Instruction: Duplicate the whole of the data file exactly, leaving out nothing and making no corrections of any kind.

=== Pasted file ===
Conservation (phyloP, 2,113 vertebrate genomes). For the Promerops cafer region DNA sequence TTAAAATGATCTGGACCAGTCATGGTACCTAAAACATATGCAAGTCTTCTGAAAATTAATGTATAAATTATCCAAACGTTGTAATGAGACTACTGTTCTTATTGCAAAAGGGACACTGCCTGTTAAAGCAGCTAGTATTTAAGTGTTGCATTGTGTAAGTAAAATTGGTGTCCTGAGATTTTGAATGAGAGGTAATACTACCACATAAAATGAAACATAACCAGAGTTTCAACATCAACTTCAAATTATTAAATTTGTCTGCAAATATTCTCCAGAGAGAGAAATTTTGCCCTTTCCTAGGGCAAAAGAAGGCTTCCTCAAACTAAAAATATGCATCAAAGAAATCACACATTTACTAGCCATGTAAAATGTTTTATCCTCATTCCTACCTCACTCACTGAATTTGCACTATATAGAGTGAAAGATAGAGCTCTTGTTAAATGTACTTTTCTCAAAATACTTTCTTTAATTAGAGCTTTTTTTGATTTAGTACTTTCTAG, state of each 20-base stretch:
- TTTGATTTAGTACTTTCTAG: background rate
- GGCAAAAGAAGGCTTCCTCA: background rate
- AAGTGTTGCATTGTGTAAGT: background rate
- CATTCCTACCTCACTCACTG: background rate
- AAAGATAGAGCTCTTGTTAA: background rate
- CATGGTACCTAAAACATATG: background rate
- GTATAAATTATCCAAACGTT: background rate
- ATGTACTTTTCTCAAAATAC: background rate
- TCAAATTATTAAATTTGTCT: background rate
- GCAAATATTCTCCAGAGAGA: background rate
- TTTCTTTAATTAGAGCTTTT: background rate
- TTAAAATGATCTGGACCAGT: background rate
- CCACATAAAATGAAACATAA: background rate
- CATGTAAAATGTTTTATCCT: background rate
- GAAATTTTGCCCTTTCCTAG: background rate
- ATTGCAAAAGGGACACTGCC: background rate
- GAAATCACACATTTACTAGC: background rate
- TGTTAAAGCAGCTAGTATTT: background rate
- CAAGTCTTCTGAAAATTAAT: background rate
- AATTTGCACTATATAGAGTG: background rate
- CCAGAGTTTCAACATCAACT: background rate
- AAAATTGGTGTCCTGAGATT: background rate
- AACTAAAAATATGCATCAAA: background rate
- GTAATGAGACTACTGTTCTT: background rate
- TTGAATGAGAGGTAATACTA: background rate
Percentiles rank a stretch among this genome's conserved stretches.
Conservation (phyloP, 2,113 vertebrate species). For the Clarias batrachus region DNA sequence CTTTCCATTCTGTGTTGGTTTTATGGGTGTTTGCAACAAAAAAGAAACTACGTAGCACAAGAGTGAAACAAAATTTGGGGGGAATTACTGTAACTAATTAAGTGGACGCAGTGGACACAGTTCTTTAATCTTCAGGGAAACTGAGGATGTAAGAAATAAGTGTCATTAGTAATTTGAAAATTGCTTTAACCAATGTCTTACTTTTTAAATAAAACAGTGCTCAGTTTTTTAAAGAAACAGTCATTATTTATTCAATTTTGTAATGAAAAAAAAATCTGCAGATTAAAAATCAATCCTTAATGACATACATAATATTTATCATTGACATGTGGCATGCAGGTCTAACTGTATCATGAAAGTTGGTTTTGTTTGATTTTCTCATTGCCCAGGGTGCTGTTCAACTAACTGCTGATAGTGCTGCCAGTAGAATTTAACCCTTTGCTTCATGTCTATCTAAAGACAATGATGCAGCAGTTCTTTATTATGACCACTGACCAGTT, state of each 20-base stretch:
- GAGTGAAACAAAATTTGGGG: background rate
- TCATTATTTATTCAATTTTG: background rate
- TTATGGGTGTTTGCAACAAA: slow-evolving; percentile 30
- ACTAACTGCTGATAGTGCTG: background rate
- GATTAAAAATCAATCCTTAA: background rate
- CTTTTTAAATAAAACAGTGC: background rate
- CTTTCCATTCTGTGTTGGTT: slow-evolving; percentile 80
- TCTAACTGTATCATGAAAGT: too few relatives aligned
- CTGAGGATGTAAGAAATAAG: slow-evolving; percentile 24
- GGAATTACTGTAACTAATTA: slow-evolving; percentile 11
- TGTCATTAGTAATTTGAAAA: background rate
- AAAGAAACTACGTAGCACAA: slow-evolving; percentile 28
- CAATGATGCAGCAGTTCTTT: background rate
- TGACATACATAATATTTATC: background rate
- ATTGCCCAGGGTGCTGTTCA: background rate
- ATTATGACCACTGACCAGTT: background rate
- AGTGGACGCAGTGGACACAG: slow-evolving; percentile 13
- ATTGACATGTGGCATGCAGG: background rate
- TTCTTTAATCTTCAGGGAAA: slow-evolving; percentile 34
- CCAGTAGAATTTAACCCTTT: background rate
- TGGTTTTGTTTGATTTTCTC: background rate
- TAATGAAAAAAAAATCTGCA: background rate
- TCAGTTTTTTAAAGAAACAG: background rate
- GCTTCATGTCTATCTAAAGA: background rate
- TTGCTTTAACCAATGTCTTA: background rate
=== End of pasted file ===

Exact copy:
Conservation (phyloP, 2,113 vertebrate genomes). For the Promerops cafer region DNA sequence TTAAAATGATCTGGACCAGTCATGGTACCTAAAACATATGCAAGTCTTCTGAAAATTAATGTATAAATTATCCAAACGTTGTAATGAGACTACTGTTCTTATTGCAAAAGGGACACTGCCTGTTAAAGCAGCTAGTATTTAAGTGTTGCATTGTGTAAGTAAAATTGGTGTCCTGAGATTTTGAATGAGAGGTAATACTACCACATAAAATGAAACATAACCAGAGTTTCAACATCAACTTCAAATTATTAAATTTGTCTGCAAATATTCTCCAGAGAGAGAAATTTTGCCCTTTCCTAGGGCAAAAGAAGGCTTCCTCAAACTAAAAATATGCATCAAAGAAATCACACATTTACTAGCCATGTAAAATGTTTTATCCTCATTCCTACCTCACTCACTGAATTTGCACTATATAGAGTGAAAGATAGAGCTCTTGTTAAATGTACTTTTCTCAAAATACTTTCTTTAATTAGAGCTTTTTTTGATTTAGTACTTTCTAG, state of each 20-base stretch:
- TTTGATTTAGTACTTTCTAG: background rate
- GGCAAAAGAAGGCTTCCTCA: background rate
- AAGTGTTGCATTGTGTAAGT: background rate
- CATTCCTACCTCACTCACTG: background rate
- AAAGATAGAGCTCTTGTTAA: background rate
- CATGGTACCTAAAACATATG: background rate
- GTATAAATTATCCAAACGTT: background rate
- ATGTACTTTTCTCAAAATAC: background rate
- TCAAATTATTAAATTTGTCT: background rate
- GCAAATATTCTCCAGAGAGA: background rate
- TTTCTTTAATTAGAGCTTTT: background rate
- TTAAAATGATCTGGACCAGT: background rate
- CCACATAAAATGAAACATAA: background rate
- CATGTAAAATGTTTTATCCT: background rate
- GAAATTTTGCCCTTTCCTAG: background rate
- ATTGCAAAAGGGACACTGCC: background rate
- GAAATCACACATTTACTAGC: background rate
- TGTTAAAGCAGCTAGTATTT: background rate
- CAAGTCTTCTGAAAATTAAT: background rate
- AATTTGCACTATATAGAGTG: background rate
- CCAGAGTTTCAACATCAACT: background rate
- AAAATTGGTGTCCTGAGATT: background rate
- AACTAAAAATATGCATCAAA: background rate
- GTAATGAGACTACTGTTCTT: background rate
- TTGAATGAGAGGTAATACTA: background rate
Percentiles rank a stretch among this genome's conserved stretches.
Conservation (phyloP, 2,113 vertebrate species). For the Clarias batrachus region DNA sequence CTTTCCATTCTGTGTTGGTTTTATGGGTGTTTGCAACAAAAAAGAAACTACGTAGCACAAGAGTGAAACAAAATTTGGGGGGAATTACTGTAACTAATTAAGTGGACGCAGTGGACACAGTTCTTTAATCTTCAGGGAAACTGAGGATGTAAGAAATAAGTGTCATTAGTAATTTGAAAATTGCTTTAACCAATGTCTTACTTTTTAAATAAAACAGTGCTCAGTTTTTTAAAGAAACAGTCATTATTTATTCAATTTTGTAATGAAAAAAAAATCTGCAGATTAAAAATCAATCCTTAATGACATACATAATATTTATCATTGACATGTGGCATGCAGGTCTAACTGTATCATGAAAGTTGGTTTTGTTTGATTTTCTCATTGCCCAGGGTGCTGTTCAACTAACTGCTGATAGTGCTGCCAGTAGAATTTAACCCTTTGCTTCATGTCTATCTAAAGACAATGATGCAGCAGTTCTTTATTATGACCACTGACCAGTT, state of each 20-base stretch:
- GAGTGAAACAAAATTTGGGG: background rate
- TCATTATTTATTCAATTTTG: background rate
- TTATGGGTGTTTGCAACAAA: slow-evolving; percentile 30
- ACTAACTGCTGATAGTGCTG: background rate
- GATTAAAAATCAATCCTTAA: background rate
- CTTTTTAAATAAAACAGTGC: background rate
- CTTTCCATTCTGTGTTGGTT: slow-evolving; percentile 80
- TCTAACTGTATCATGAAAGT: too few relatives aligned
- CTGAGGATGTAAGAAATAAG: slow-evolving; percentile 24
- GGAATTACTGTAACTAATTA: slow-evolving; percentile 11
- TGTCATTAGTAATTTGAAAA: background rate
- AAAGAAACTACGTAGCACAA: slow-evolving; percentile 28
- CAATGATGCAGCAGTTCTTT: background rate
- TGACATACATAATATTTATC: background rate
- ATTGCCCAGGGTGCTGTTCA: background rate
- ATTATGACCACTGACCAGTT: background rate
- AGTGGACGCAGTGGACACAG: slow-evolving; percentile 13
- ATTGACATGTGGCATGCAGG: background rate
- TTCTTTAATCTTCAGGGAAA: slow-evolving; percentile 34
- CCAGTAGAATTTAACCCTTT: background rate
- TGGTTTTGTTTGATTTTCTC: background rate
- TAATGAAAAAAAAATCTGCA: background rate
- TCAGTTTTTTAAAGAAACAG: background rate
- GCTTCATGTCTATCTAAAGA: background rate
- TTGCTTTAACCAATGTCTTA: background rate